Dr. Jocelyn Thorpe, Women’s and Gender Studies ($3,000)
Conversations Toward Reconciliation
Dr. Thorpe will work with University of Manitoba students and the 4Rs Youth Movement that brings together Indigenous and non-Indigenous young people in order to share stories and perspectives and to work toward a future in which mutual respect between Indigenous and non-Indigenous peoples is foundational. The group is developing a toolkit that can be adapted to different locations where young people come together to reconcile/decolonize their relationships. A University of Manitoba workshop will test and help refine the toolkit.
What Does Reconciliation Mean to New Canadians Post Truth and Reconciliation Commission?
The objectives of this pilot study were to: determine how new Canadians understand reconciliation with Aboriginal peoples subsequent to the release of the Truth and Reconciliation Commission of Canada report, in order to inform how to move forward with reconciliation efforts; and to articulate examples of reconciliation actions that may be taken to enhance mutual respect and harmony between Aboriginal people and new Canadians. Findings will be submitted for publication in the second book in the Perceptions on Truth and Reconciliation series edited by the National Centre for Truth and Reconciliation.
Dr. Jerome Cranston, Education ($2,000)
Cranston interviewed diaspora teachers who work in schools in refugee and/or resettlement camps in Nepal (Bhutanese refugees) . The goals of the research study were to: determine what the concept of peace means to these teachers, describe the conceptual models of peace education these teachers use and explain how teachers in refugee camps employ a pedagogy for peace that involves and engages diaspora refugee youth.
Examining the outcomes of the 2014 Summer Institute: The fourth R: A global perspective on teaching and leading human rights education
The summer institute was designed as a collaborative venture between two University of Manitoba Education professors (Jerome Cranston and Melanie Janzen) and the Canadian Museum for Human Rights. The institute drew extensively from experts from various academic disciplines and traditions outside of Education to examine the theories, topics and issues in relation to human rights education, particularly within the context of the establishment of the CMHR. This study examined the effects and effectiveness of the summer institute from the perspectives of the students who participated in the course, the experts who were invited to present on a range of human rights topics and issues, and the instructors who co-ordinated and co-taught the institute courses.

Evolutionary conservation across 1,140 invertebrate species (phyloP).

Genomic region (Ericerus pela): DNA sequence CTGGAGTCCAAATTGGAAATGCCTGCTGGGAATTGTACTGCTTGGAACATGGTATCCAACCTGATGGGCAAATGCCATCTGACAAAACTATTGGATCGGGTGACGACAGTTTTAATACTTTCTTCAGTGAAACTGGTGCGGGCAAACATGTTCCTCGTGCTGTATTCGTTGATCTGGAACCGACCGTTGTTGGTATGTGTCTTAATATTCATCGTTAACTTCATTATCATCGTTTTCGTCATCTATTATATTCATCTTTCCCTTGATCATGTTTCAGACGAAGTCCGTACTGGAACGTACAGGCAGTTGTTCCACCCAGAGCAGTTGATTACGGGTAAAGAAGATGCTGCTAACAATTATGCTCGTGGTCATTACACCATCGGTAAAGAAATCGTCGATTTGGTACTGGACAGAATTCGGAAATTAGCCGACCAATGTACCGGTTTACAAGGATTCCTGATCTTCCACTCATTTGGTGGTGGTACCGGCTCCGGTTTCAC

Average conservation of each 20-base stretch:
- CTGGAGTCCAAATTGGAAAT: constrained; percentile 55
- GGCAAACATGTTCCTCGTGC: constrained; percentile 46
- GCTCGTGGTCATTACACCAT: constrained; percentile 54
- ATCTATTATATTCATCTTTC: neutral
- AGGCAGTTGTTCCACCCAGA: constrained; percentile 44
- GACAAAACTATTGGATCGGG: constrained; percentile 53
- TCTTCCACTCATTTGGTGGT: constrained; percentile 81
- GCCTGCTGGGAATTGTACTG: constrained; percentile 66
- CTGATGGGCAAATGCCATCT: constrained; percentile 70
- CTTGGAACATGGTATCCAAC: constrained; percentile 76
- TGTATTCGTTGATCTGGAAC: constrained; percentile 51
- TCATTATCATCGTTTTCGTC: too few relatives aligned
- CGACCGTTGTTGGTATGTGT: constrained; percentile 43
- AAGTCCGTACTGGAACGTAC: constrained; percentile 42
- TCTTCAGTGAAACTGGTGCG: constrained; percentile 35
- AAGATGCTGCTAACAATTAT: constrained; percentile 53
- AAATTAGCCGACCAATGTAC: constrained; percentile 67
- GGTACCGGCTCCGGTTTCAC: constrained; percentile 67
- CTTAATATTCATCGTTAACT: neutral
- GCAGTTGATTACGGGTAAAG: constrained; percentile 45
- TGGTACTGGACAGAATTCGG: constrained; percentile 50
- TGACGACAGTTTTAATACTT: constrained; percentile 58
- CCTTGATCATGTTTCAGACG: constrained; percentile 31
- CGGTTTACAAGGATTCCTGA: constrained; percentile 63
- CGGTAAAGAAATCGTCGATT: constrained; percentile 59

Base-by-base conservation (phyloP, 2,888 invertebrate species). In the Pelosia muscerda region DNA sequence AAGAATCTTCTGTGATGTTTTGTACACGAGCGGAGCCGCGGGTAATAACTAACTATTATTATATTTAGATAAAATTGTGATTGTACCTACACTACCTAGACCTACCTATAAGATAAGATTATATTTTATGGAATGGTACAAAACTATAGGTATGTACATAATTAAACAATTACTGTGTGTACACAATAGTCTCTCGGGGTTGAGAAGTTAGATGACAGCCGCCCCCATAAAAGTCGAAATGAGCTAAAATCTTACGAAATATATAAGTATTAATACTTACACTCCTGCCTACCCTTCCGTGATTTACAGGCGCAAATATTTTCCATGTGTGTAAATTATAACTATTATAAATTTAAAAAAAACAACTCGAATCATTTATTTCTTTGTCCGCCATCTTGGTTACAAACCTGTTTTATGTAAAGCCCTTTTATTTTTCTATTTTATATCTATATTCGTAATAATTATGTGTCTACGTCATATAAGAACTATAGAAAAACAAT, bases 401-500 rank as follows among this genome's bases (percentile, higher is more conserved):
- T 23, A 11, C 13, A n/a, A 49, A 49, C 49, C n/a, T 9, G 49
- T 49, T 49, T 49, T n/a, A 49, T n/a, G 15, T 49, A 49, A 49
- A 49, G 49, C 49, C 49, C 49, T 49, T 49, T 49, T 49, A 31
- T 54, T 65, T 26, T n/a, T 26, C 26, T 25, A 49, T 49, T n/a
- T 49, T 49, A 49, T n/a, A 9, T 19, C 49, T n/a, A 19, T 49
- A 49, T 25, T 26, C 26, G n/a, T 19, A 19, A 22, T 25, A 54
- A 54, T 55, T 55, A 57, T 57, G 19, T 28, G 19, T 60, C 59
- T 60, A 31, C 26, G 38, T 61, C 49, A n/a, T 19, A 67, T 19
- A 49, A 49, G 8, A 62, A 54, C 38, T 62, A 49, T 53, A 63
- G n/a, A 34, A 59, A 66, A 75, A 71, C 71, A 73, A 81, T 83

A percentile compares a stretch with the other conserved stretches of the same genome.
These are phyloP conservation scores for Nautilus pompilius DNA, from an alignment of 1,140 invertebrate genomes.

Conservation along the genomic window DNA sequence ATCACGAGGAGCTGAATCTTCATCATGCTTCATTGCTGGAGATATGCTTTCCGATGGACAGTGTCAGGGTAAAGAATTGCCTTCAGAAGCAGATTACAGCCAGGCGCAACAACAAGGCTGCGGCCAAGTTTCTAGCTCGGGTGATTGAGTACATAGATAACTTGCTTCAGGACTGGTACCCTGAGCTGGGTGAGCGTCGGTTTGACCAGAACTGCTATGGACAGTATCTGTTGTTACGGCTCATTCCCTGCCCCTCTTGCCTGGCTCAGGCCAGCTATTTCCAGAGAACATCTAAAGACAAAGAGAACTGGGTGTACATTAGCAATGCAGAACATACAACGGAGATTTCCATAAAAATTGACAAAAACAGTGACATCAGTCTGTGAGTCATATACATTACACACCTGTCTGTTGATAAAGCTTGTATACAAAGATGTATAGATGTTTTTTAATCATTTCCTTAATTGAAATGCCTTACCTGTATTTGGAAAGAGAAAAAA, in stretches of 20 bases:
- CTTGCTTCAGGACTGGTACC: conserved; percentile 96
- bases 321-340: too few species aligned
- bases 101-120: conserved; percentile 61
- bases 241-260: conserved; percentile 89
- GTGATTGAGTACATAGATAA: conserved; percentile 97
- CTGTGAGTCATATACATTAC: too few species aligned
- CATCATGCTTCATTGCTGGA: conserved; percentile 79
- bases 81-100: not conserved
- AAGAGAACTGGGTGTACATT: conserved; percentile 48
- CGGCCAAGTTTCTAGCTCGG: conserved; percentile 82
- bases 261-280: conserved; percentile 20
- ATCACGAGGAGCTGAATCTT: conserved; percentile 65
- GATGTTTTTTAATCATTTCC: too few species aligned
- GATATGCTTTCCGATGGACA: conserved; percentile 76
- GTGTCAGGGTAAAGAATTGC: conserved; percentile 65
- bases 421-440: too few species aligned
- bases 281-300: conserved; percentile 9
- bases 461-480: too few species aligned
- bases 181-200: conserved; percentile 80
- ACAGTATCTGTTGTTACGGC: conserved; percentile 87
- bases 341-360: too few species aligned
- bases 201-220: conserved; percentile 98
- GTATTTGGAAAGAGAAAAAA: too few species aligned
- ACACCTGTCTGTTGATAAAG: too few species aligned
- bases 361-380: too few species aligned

Prof. Brenda Gunn, Law ($2,300)
Members of an expert working group formed in response to gaps in the Brian Sinclair inquest worked on a preliminary research report drawing on existing research to analyze systemic discrimination against Aboriginal people in the health-care system. They have developed recommendations to address issues not covered in the inquest report.
Prof. Cathy Rocke, Social Work ($1,879)
Intergroup Dialogue: Paths to Reconciliation
Intergroup dialogue is a way to decrease conflict and create peace between different identity groups. Intergroup dialogues typically include small groups of individuals evenly split between two different social identities that meet over a sustained period of time and are co-facilitated by trained individuals who represent those same identities. In 2014, CHRR supported the development of an intergroup dialogue curriculum, modelled on a well-established U.S. curriculum, that reflected the history of Aboriginal and non-Aboriginal relations within Canada. This curriculum was used successfully in an 2015 intergroup dialogue between Aboriginal and non-Aboriginal undergraduate students. The curriculum will be used again in an intergroup dialogue scheduled for fall 2016. Research on the efficacy of the intergroup dialogue within a Canadian campus setting utilizing this curriculum is ongoing.